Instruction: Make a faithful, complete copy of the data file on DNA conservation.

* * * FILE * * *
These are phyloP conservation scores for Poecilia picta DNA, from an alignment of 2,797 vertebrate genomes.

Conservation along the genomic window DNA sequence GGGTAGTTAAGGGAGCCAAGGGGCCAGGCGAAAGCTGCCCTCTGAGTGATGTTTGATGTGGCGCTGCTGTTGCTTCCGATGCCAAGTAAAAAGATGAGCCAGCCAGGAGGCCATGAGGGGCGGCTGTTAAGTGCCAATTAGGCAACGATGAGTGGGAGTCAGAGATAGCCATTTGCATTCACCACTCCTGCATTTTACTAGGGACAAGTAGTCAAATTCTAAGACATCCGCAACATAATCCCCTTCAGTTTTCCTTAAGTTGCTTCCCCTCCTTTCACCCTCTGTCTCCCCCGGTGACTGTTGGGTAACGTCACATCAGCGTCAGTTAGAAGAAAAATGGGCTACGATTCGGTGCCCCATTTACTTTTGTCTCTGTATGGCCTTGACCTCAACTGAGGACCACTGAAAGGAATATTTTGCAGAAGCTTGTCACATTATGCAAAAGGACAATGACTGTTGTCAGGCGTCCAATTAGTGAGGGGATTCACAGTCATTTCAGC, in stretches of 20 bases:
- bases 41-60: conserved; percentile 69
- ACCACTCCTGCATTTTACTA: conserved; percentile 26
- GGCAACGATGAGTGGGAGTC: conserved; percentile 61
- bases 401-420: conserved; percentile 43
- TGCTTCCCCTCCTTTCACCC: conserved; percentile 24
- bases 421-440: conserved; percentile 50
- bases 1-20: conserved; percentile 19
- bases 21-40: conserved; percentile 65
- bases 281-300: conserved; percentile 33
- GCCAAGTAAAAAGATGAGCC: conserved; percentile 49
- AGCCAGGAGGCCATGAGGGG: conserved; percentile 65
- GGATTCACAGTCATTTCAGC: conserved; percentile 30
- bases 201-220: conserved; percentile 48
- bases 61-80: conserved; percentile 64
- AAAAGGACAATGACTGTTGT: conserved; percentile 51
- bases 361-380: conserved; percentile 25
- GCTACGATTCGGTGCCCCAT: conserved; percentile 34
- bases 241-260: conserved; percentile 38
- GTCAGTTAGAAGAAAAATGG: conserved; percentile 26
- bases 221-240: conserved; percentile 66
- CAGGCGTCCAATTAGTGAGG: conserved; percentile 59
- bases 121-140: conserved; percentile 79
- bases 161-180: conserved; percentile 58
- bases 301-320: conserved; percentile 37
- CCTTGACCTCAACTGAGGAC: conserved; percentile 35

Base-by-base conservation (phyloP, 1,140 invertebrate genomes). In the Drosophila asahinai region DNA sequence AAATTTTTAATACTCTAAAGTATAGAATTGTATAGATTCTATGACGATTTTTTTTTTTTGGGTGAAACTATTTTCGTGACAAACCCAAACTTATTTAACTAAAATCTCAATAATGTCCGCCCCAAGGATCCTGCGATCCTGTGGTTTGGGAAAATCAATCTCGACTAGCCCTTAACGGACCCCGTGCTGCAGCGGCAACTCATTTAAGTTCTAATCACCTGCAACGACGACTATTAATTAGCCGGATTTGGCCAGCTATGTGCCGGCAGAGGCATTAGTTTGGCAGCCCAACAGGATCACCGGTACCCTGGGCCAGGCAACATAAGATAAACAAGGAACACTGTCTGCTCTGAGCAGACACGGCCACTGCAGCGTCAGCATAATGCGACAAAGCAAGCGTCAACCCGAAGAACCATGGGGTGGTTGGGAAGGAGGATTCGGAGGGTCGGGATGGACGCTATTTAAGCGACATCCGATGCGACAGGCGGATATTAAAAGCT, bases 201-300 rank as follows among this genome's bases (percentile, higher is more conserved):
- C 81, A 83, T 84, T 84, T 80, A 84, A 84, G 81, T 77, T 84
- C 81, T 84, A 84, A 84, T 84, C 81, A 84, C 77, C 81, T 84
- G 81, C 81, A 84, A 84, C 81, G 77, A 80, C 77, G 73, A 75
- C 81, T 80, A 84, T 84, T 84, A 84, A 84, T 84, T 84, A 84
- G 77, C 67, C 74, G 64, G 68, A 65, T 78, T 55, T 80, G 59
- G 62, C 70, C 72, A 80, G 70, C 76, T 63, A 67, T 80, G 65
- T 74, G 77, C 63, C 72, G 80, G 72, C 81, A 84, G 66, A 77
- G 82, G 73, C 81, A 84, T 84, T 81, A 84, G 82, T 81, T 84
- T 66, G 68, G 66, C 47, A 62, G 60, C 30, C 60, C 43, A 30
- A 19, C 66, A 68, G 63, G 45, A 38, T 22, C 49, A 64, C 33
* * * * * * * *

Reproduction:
These are phyloP conservation scores for Poecilia picta DNA, from an alignment of 2,797 vertebrate genomes.

Conservation along the genomic window DNA sequence GGGTAGTTAAGGGAGCCAAGGGGCCAGGCGAAAGCTGCCCTCTGAGTGATGTTTGATGTGGCGCTGCTGTTGCTTCCGATGCCAAGTAAAAAGATGAGCCAGCCAGGAGGCCATGAGGGGCGGCTGTTAAGTGCCAATTAGGCAACGATGAGTGGGAGTCAGAGATAGCCATTTGCATTCACCACTCCTGCATTTTACTAGGGACAAGTAGTCAAATTCTAAGACATCCGCAACATAATCCCCTTCAGTTTTCCTTAAGTTGCTTCCCCTCCTTTCACCCTCTGTCTCCCCCGGTGACTGTTGGGTAACGTCACATCAGCGTCAGTTAGAAGAAAAATGGGCTACGATTCGGTGCCCCATTTACTTTTGTCTCTGTATGGCCTTGACCTCAACTGAGGACCACTGAAAGGAATATTTTGCAGAAGCTTGTCACATTATGCAAAAGGACAATGACTGTTGTCAGGCGTCCAATTAGTGAGGGGATTCACAGTCATTTCAGC, in stretches of 20 bases:
- bases 41-60: conserved; percentile 69
- ACCACTCCTGCATTTTACTA: conserved; percentile 26
- GGCAACGATGAGTGGGAGTC: conserved; percentile 61
- bases 401-420: conserved; percentile 43
- TGCTTCCCCTCCTTTCACCC: conserved; percentile 24
- bases 421-440: conserved; percentile 50
- bases 1-20: conserved; percentile 19
- bases 21-40: conserved; percentile 65
- bases 281-300: conserved; percentile 33
- GCCAAGTAAAAAGATGAGCC: conserved; percentile 49
- AGCCAGGAGGCCATGAGGGG: conserved; percentile 65
- GGATTCACAGTCATTTCAGC: conserved; percentile 30
- bases 201-220: conserved; percentile 48
- bases 61-80: conserved; percentile 64
- AAAAGGACAATGACTGTTGT: conserved; percentile 51
- bases 361-380: conserved; percentile 25
- GCTACGATTCGGTGCCCCAT: conserved; percentile 34
- bases 241-260: conserved; percentile 38
- GTCAGTTAGAAGAAAAATGG: conserved; percentile 26
- bases 221-240: conserved; percentile 66
- CAGGCGTCCAATTAGTGAGG: conserved; percentile 59
- bases 121-140: conserved; percentile 79
- bases 161-180: conserved; percentile 58
- bases 301-320: conserved; percentile 37
- CCTTGACCTCAACTGAGGAC: conserved; percentile 35

Base-by-base conservation (phyloP, 1,140 invertebrate genomes). In the Drosophila asahinai region DNA sequence AAATTTTTAATACTCTAAAGTATAGAATTGTATAGATTCTATGACGATTTTTTTTTTTTGGGTGAAACTATTTTCGTGACAAACCCAAACTTATTTAACTAAAATCTCAATAATGTCCGCCCCAAGGATCCTGCGATCCTGTGGTTTGGGAAAATCAATCTCGACTAGCCCTTAACGGACCCCGTGCTGCAGCGGCAACTCATTTAAGTTCTAATCACCTGCAACGACGACTATTAATTAGCCGGATTTGGCCAGCTATGTGCCGGCAGAGGCATTAGTTTGGCAGCCCAACAGGATCACCGGTACCCTGGGCCAGGCAACATAAGATAAACAAGGAACACTGTCTGCTCTGAGCAGACACGGCCACTGCAGCGTCAGCATAATGCGACAAAGCAAGCGTCAACCCGAAGAACCATGGGGTGGTTGGGAAGGAGGATTCGGAGGGTCGGGATGGACGCTATTTAAGCGACATCCGATGCGACAGGCGGATATTAAAAGCT, bases 201-300 rank as follows among this genome's bases (percentile, higher is more conserved):
- C 81, A 83, T 84, T 84, T 80, A 84, A 84, G 81, T 77, T 84
- C 81, T 84, A 84, A 84, T 84, C 81, A 84, C 77, C 81, T 84
- G 81, C 81, A 84, A 84, C 81, G 77, A 80, C 77, G 73, A 75
- C 81, T 80, A 84, T 84, T 84, A 84, A 84, T 84, T 84, A 84
- G 77, C 67, C 74, G 64, G 68, A 65, T 78, T 55, T 80, G 59
- G 62, C 70, C 72, A 80, G 70, C 76, T 63, A 67, T 80, G 65
- T 74, G 77, C 63, C 72, G 80, G 72, C 81, A 84, G 66, A 77
- G 82, G 73, C 81, A 84, T 84, T 81, A 84, G 82, T 81, T 84
- T 66, G 68, G 66, C 47, A 62, G 60, C 30, C 60, C 43, A 30
- A 19, C 66, A 68, G 63, G 45, A 38, T 22, C 49, A 64, C 33